IT happened at this time that Queen Guenever was thrown into great peril of her life. A certain squire who was in her immediate service, having some cause of animosity to Sir Gawain, determined to destroy him by poison at a public entertainment. For this purpose he concealed the poison in an apple of fine appearance, which he placed on the top of several others, and put the dish before the queen, hoping that, as Sir Gawain was the knight of greatest dignity, she would present the apple to him. But it happened that a Scottish knight of high distinction, who arrived on that day, was seated next to the queen, and to him, as a stranger, she presented the apple, which he had no sooner eaten than he was seized with dreadful pain, and fell senseless. The whole court was of course thrown into confusion; the knights rose from table, darting looks of indignation at the wretched queen, whose tears and protestations were unable to remove their suspicions. In spite of all that could be done the knight died, and nothing remained but to order a magnificent funeral and monument for him, which was done.
Some time after, Sir Mador, brother of the murdered knight, arrived at Arthur’s court in quest of him. While hunting in the forest he by chance came to the spot where the monument was erected, read the inscription, and returned to court determined on immediate and signal vengeance. He rode into the hall, loudly accused the queen of treason, and insisted on her being given up to punishment, unless she should find, by a certain day, a knight hardy enough to risk his life in support of her innocence. Arthur, powerful as he was, did not dare to deny the appeal, but was compelled, with a heavy heart, to accept it, and Mador sternly took his departure, leaving the royal couple plunged in terror and anxiety.
During all this time Launcelot was absent, and no one knew where he was. He had fled in anger from his fair mistress, upon being reproached by her with his passion for the Lady of Shalott, which she had hastily inferred from his wearing her scarf at the tournament. He took up his abode with a hermit in the forest, and resolved to think no more of the cruel beauty, whose conduct he thought must flow from a wish to get rid of him. Yet calm reflection had somewhat cooled his indignation, and he had begun to wish, though hardly able to hope, for a reconciliation, when the news of Sir Mador’s challenge fortunately reached his ears. The intelligence revived his spirits, and he began to prepare with the utmost cheerfulness for a contest which, if successful, would insure him at once the affection of his mistress and the gratitude of his sovereign.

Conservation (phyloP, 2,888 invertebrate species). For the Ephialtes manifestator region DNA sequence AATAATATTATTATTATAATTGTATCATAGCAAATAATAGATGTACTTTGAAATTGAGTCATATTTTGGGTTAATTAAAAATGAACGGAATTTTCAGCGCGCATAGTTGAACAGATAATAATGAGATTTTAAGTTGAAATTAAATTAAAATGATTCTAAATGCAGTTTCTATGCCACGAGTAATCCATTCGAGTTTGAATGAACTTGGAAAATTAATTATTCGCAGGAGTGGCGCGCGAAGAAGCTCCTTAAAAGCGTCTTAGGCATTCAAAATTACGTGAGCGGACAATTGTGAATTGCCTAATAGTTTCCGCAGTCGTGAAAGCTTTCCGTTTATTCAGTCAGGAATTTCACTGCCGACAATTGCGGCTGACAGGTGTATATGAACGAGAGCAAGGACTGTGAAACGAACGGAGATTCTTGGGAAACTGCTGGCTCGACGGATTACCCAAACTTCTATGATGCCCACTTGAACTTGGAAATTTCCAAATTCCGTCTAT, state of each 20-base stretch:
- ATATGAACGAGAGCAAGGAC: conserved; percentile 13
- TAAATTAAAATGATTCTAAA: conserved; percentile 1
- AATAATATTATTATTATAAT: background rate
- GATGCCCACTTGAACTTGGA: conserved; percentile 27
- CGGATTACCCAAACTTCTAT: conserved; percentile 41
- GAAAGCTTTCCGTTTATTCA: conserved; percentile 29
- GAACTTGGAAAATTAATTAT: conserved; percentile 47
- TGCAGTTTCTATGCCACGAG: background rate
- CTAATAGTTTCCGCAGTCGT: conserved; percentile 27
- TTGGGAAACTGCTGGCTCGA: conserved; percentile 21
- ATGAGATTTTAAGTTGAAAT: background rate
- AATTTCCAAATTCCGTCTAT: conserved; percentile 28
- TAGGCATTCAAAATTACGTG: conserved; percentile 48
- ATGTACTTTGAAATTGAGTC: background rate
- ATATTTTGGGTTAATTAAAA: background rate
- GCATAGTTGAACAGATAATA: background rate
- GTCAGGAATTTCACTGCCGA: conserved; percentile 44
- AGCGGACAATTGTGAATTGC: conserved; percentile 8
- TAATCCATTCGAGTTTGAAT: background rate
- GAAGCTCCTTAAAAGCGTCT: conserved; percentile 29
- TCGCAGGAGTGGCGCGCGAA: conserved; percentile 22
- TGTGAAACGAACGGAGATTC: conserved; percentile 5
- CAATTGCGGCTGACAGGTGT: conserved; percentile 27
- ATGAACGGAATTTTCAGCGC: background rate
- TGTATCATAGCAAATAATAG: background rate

The sad fate of the Lady of Shalott had ere this completely acquitted Launcelot in the queen’s mind of all suspicion of his fidelity, and she lamented most grievously her foolish quarrel with him, which now, at her time of need, deprived her of her most efficient champion.
As the day appointed by Sir Mador was fast approaching, it became necessary that she should procure a champion for her defence; and she successively adjured Sir Hector, Sir Lionel, Sir Bohort, and Sir Gawain to undertake the battle. She fell on her knees before them, called Heaven to witness her innocence of the crime alleged against her, but was sternly answered by all that they could not fight to maintain the innocence of one whose act, and the fatal consequences of it, they had seen with their own eyes. She retired, therefore, dejected and disconsolate; but the sight of the fatal pile on which, if guilty, she was doomed to be burned, exciting her to fresh effort, she again repaired to Sir Bohort, threw herself at his feet, and, piteously calling on him for mercy, fell into a swoon. The brave knight was not proof against this. He raised her up, and hastily promised that he would undertake her cause, if no other or better champion should present himself. He then summoned his friends, and told them his resolution; and as a mortal combat with Sir Mador was a most fearful enterprise, they agreed to accompany him in the morning to the hermitage in the forest, where he proposed to receive absolution from the hermit, and to make his peace with Heaven, before he entered the lists. As they approached the hermitage, they espied a knight riding in the forest, whom they at once recognized as Sir Launcelot. Overjoyed at the meeting, they quickly, in answer to his questions, confirmed the news of the queen’s imminent danger, and received his instructions to return to court, to comfort her as well as they could, but to say nothing of his intention of undertaking her defence, which he meant to do in the character of an unknown adventurer.